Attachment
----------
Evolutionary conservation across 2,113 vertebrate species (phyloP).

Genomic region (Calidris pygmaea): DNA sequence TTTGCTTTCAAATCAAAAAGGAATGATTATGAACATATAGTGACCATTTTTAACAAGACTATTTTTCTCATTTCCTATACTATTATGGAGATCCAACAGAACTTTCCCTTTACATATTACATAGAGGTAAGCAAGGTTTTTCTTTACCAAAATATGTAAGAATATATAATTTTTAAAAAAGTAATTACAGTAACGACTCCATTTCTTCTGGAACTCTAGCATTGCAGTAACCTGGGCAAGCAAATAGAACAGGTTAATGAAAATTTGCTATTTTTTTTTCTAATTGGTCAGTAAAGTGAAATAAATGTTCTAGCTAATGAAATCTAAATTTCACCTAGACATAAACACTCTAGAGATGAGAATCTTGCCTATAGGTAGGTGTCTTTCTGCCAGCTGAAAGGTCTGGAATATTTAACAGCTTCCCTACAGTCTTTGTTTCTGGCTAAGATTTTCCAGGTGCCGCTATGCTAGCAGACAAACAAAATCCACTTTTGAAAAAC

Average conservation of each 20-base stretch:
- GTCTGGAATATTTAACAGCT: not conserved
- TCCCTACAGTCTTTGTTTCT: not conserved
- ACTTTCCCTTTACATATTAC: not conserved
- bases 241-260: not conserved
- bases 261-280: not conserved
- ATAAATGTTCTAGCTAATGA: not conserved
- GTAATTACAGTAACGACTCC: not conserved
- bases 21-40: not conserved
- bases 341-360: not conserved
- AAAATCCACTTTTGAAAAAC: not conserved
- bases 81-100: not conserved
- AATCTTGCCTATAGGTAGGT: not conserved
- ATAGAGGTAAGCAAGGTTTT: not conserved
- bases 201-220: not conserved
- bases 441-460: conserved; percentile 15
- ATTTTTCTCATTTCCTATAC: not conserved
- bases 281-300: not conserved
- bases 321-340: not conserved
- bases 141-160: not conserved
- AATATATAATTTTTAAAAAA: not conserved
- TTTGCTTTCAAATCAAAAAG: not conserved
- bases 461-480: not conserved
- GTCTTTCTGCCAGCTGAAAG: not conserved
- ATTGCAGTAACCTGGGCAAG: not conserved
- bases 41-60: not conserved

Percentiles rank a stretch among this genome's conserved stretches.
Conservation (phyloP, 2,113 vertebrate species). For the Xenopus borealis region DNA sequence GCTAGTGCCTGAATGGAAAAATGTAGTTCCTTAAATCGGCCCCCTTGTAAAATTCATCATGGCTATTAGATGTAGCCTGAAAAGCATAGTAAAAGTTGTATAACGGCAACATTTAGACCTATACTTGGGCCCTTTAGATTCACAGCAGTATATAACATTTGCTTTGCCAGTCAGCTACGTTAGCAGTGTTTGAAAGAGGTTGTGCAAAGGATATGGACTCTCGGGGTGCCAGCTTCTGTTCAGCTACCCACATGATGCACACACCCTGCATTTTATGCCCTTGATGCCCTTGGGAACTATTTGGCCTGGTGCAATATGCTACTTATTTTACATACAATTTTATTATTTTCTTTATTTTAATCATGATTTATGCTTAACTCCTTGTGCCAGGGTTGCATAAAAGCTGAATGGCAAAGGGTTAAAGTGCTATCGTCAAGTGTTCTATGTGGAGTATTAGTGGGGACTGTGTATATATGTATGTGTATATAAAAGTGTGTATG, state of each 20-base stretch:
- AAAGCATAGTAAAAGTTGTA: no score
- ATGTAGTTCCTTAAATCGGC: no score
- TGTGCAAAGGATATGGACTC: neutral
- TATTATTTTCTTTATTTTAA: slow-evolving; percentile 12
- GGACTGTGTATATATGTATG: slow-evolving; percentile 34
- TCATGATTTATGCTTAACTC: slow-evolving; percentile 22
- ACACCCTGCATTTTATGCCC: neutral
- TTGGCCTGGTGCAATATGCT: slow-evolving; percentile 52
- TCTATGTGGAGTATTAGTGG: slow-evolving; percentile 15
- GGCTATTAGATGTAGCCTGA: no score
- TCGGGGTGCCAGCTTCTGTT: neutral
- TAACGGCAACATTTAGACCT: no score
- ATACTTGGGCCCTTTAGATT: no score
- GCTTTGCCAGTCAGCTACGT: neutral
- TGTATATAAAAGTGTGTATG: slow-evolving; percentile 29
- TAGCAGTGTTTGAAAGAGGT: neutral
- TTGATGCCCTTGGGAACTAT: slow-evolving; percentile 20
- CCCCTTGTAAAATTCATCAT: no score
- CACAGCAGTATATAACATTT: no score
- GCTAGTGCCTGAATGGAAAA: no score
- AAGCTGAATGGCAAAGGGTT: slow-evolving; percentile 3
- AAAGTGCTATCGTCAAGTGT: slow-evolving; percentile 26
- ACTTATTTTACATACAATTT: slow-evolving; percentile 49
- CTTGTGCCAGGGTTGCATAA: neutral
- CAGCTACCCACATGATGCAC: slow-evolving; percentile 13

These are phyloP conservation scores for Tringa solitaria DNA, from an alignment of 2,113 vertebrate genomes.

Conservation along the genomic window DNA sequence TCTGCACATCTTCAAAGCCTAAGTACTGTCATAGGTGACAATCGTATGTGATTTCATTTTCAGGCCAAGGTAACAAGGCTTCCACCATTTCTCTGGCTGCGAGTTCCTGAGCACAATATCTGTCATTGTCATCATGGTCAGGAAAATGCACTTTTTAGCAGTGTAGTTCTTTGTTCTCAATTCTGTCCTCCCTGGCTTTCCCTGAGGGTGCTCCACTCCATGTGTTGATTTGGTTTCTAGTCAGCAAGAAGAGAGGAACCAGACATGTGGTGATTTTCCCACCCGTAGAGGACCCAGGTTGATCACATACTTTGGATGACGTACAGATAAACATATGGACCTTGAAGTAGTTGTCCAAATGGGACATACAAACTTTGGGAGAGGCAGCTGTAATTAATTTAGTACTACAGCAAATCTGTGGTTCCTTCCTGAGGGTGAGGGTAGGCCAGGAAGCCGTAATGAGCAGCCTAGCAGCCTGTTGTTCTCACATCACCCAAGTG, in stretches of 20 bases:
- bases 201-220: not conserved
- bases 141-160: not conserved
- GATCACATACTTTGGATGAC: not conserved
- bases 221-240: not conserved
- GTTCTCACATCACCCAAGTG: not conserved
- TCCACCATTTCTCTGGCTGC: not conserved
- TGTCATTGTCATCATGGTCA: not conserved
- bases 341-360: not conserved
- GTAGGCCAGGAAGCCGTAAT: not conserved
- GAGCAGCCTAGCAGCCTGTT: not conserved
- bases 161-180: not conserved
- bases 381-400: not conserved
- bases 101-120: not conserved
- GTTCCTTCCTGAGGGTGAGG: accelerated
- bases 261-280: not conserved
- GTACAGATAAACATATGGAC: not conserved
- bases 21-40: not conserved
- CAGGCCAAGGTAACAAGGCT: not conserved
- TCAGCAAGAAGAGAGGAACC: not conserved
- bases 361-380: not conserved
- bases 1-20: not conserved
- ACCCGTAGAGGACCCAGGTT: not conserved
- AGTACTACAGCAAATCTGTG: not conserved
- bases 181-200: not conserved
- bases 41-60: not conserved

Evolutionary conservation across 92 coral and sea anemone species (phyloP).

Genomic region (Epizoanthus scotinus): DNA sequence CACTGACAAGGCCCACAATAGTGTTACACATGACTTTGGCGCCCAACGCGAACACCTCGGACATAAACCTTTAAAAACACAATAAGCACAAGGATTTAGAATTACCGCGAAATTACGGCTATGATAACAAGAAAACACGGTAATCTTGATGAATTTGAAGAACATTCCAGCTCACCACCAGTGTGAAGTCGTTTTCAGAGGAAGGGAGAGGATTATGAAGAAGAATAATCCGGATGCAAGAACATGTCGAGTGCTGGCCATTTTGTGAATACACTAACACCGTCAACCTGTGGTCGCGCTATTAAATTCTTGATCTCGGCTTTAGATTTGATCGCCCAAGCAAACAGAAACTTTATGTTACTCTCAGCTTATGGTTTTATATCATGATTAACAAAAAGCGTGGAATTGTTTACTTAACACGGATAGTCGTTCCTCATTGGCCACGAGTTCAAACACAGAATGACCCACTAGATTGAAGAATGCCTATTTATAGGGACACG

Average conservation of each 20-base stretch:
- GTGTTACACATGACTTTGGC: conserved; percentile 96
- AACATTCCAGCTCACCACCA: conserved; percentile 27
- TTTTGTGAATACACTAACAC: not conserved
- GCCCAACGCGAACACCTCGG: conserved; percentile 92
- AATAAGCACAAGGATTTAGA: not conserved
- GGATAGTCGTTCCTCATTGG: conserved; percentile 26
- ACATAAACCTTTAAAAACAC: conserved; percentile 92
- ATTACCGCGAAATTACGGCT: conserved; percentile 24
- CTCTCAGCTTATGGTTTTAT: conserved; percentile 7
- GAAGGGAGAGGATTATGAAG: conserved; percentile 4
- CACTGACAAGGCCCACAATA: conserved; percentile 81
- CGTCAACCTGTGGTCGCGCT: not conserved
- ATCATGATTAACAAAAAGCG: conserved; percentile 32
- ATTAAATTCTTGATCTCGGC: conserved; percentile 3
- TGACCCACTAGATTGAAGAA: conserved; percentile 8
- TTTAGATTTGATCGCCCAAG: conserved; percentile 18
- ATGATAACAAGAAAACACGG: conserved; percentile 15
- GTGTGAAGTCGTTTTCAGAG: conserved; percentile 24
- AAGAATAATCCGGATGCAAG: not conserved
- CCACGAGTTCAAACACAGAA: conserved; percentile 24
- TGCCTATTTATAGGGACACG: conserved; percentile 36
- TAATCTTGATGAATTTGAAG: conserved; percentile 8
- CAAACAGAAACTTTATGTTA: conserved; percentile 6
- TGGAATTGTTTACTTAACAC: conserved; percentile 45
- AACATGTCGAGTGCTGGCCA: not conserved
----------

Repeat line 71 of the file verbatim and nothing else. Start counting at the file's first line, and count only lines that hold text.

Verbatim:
- GTTCCTTCCTGAGGGTGAGG: accelerated